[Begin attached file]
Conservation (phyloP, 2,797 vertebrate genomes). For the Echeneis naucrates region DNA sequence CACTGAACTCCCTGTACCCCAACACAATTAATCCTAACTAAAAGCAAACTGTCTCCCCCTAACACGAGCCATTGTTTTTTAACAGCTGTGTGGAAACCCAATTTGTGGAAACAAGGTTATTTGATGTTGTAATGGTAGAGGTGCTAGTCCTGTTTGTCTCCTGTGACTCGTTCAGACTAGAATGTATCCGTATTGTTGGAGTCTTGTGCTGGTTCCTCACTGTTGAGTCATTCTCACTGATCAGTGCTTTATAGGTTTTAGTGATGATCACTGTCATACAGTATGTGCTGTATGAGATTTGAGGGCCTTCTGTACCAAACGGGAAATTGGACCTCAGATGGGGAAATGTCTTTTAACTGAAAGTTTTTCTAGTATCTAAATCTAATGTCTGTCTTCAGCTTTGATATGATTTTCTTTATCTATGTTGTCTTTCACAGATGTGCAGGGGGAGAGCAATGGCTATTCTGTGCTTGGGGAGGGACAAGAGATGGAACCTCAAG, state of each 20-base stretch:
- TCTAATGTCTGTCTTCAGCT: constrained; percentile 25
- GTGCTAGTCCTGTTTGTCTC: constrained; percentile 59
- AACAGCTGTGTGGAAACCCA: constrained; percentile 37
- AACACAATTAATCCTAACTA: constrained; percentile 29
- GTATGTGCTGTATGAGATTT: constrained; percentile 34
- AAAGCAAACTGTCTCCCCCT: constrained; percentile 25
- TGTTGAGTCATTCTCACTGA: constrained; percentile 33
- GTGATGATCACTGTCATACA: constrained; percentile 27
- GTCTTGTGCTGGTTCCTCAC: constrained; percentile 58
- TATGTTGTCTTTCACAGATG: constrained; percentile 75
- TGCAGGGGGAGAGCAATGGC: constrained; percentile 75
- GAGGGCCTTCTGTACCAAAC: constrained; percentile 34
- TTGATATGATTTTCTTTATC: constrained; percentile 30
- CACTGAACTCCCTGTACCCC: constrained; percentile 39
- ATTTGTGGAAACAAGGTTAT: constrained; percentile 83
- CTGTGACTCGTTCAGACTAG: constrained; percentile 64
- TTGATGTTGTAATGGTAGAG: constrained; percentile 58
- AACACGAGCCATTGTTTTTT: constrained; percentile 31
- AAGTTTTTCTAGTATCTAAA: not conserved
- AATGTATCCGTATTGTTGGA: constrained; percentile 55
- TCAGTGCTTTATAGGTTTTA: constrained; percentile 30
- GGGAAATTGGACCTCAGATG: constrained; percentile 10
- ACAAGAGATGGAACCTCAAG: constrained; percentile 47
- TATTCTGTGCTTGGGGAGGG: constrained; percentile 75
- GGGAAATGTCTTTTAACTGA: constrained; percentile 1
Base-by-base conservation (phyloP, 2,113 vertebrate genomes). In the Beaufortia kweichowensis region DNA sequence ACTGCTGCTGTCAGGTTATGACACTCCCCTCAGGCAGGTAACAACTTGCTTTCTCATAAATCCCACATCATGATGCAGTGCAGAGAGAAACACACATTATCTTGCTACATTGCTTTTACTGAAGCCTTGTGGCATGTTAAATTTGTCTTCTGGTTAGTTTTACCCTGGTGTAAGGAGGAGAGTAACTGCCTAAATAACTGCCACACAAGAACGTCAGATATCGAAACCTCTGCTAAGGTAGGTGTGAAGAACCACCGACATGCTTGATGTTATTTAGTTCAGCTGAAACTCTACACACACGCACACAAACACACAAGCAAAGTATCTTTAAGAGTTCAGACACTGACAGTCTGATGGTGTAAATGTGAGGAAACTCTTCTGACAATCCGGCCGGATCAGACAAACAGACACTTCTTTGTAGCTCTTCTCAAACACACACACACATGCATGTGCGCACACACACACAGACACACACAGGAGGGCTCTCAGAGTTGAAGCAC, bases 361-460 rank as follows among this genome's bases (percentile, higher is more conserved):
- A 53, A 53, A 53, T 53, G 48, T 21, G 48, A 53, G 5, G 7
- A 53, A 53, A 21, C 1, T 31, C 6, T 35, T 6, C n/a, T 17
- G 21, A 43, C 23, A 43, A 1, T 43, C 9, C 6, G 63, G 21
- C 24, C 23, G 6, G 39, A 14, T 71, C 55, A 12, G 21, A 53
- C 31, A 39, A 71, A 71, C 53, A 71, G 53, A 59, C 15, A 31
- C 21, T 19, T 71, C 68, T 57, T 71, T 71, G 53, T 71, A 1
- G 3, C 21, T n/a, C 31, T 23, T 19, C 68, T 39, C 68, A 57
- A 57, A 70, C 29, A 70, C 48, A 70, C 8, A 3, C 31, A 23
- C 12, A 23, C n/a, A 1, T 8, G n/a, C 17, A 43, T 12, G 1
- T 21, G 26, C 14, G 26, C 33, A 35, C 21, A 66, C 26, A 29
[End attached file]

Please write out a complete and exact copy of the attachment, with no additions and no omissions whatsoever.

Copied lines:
Conservation (phyloP, 2,797 vertebrate genomes). For the Echeneis naucrates region DNA sequence CACTGAACTCCCTGTACCCCAACACAATTAATCCTAACTAAAAGCAAACTGTCTCCCCCTAACACGAGCCATTGTTTTTTAACAGCTGTGTGGAAACCCAATTTGTGGAAACAAGGTTATTTGATGTTGTAATGGTAGAGGTGCTAGTCCTGTTTGTCTCCTGTGACTCGTTCAGACTAGAATGTATCCGTATTGTTGGAGTCTTGTGCTGGTTCCTCACTGTTGAGTCATTCTCACTGATCAGTGCTTTATAGGTTTTAGTGATGATCACTGTCATACAGTATGTGCTGTATGAGATTTGAGGGCCTTCTGTACCAAACGGGAAATTGGACCTCAGATGGGGAAATGTCTTTTAACTGAAAGTTTTTCTAGTATCTAAATCTAATGTCTGTCTTCAGCTTTGATATGATTTTCTTTATCTATGTTGTCTTTCACAGATGTGCAGGGGGAGAGCAATGGCTATTCTGTGCTTGGGGAGGGACAAGAGATGGAACCTCAAG, state of each 20-base stretch:
- TCTAATGTCTGTCTTCAGCT: constrained; percentile 25
- GTGCTAGTCCTGTTTGTCTC: constrained; percentile 59
- AACAGCTGTGTGGAAACCCA: constrained; percentile 37
- AACACAATTAATCCTAACTA: constrained; percentile 29
- GTATGTGCTGTATGAGATTT: constrained; percentile 34
- AAAGCAAACTGTCTCCCCCT: constrained; percentile 25
- TGTTGAGTCATTCTCACTGA: constrained; percentile 33
- GTGATGATCACTGTCATACA: constrained; percentile 27
- GTCTTGTGCTGGTTCCTCAC: constrained; percentile 58
- TATGTTGTCTTTCACAGATG: constrained; percentile 75
- TGCAGGGGGAGAGCAATGGC: constrained; percentile 75
- GAGGGCCTTCTGTACCAAAC: constrained; percentile 34
- TTGATATGATTTTCTTTATC: constrained; percentile 30
- CACTGAACTCCCTGTACCCC: constrained; percentile 39
- ATTTGTGGAAACAAGGTTAT: constrained; percentile 83
- CTGTGACTCGTTCAGACTAG: constrained; percentile 64
- TTGATGTTGTAATGGTAGAG: constrained; percentile 58
- AACACGAGCCATTGTTTTTT: constrained; percentile 31
- AAGTTTTTCTAGTATCTAAA: not conserved
- AATGTATCCGTATTGTTGGA: constrained; percentile 55
- TCAGTGCTTTATAGGTTTTA: constrained; percentile 30
- GGGAAATTGGACCTCAGATG: constrained; percentile 10
- ACAAGAGATGGAACCTCAAG: constrained; percentile 47
- TATTCTGTGCTTGGGGAGGG: constrained; percentile 75
- GGGAAATGTCTTTTAACTGA: constrained; percentile 1
Base-by-base conservation (phyloP, 2,113 vertebrate genomes). In the Beaufortia kweichowensis region DNA sequence ACTGCTGCTGTCAGGTTATGACACTCCCCTCAGGCAGGTAACAACTTGCTTTCTCATAAATCCCACATCATGATGCAGTGCAGAGAGAAACACACATTATCTTGCTACATTGCTTTTACTGAAGCCTTGTGGCATGTTAAATTTGTCTTCTGGTTAGTTTTACCCTGGTGTAAGGAGGAGAGTAACTGCCTAAATAACTGCCACACAAGAACGTCAGATATCGAAACCTCTGCTAAGGTAGGTGTGAAGAACCACCGACATGCTTGATGTTATTTAGTTCAGCTGAAACTCTACACACACGCACACAAACACACAAGCAAAGTATCTTTAAGAGTTCAGACACTGACAGTCTGATGGTGTAAATGTGAGGAAACTCTTCTGACAATCCGGCCGGATCAGACAAACAGACACTTCTTTGTAGCTCTTCTCAAACACACACACACATGCATGTGCGCACACACACACAGACACACACAGGAGGGCTCTCAGAGTTGAAGCAC, bases 361-460 rank as follows among this genome's bases (percentile, higher is more conserved):
- A 53, A 53, A 53, T 53, G 48, T 21, G 48, A 53, G 5, G 7
- A 53, A 53, A 21, C 1, T 31, C 6, T 35, T 6, C n/a, T 17
- G 21, A 43, C 23, A 43, A 1, T 43, C 9, C 6, G 63, G 21
- C 24, C 23, G 6, G 39, A 14, T 71, C 55, A 12, G 21, A 53
- C 31, A 39, A 71, A 71, C 53, A 71, G 53, A 59, C 15, A 31
- C 21, T 19, T 71, C 68, T 57, T 71, T 71, G 53, T 71, A 1
- G 3, C 21, T n/a, C 31, T 23, T 19, C 68, T 39, C 68, A 57
- A 57, A 70, C 29, A 70, C 48, A 70, C 8, A 3, C 31, A 23
- C 12, A 23, C n/a, A 1, T 8, G n/a, C 17, A 43, T 12, G 1
- T 21, G 26, C 14, G 26, C 33, A 35, C 21, A 66, C 26, A 29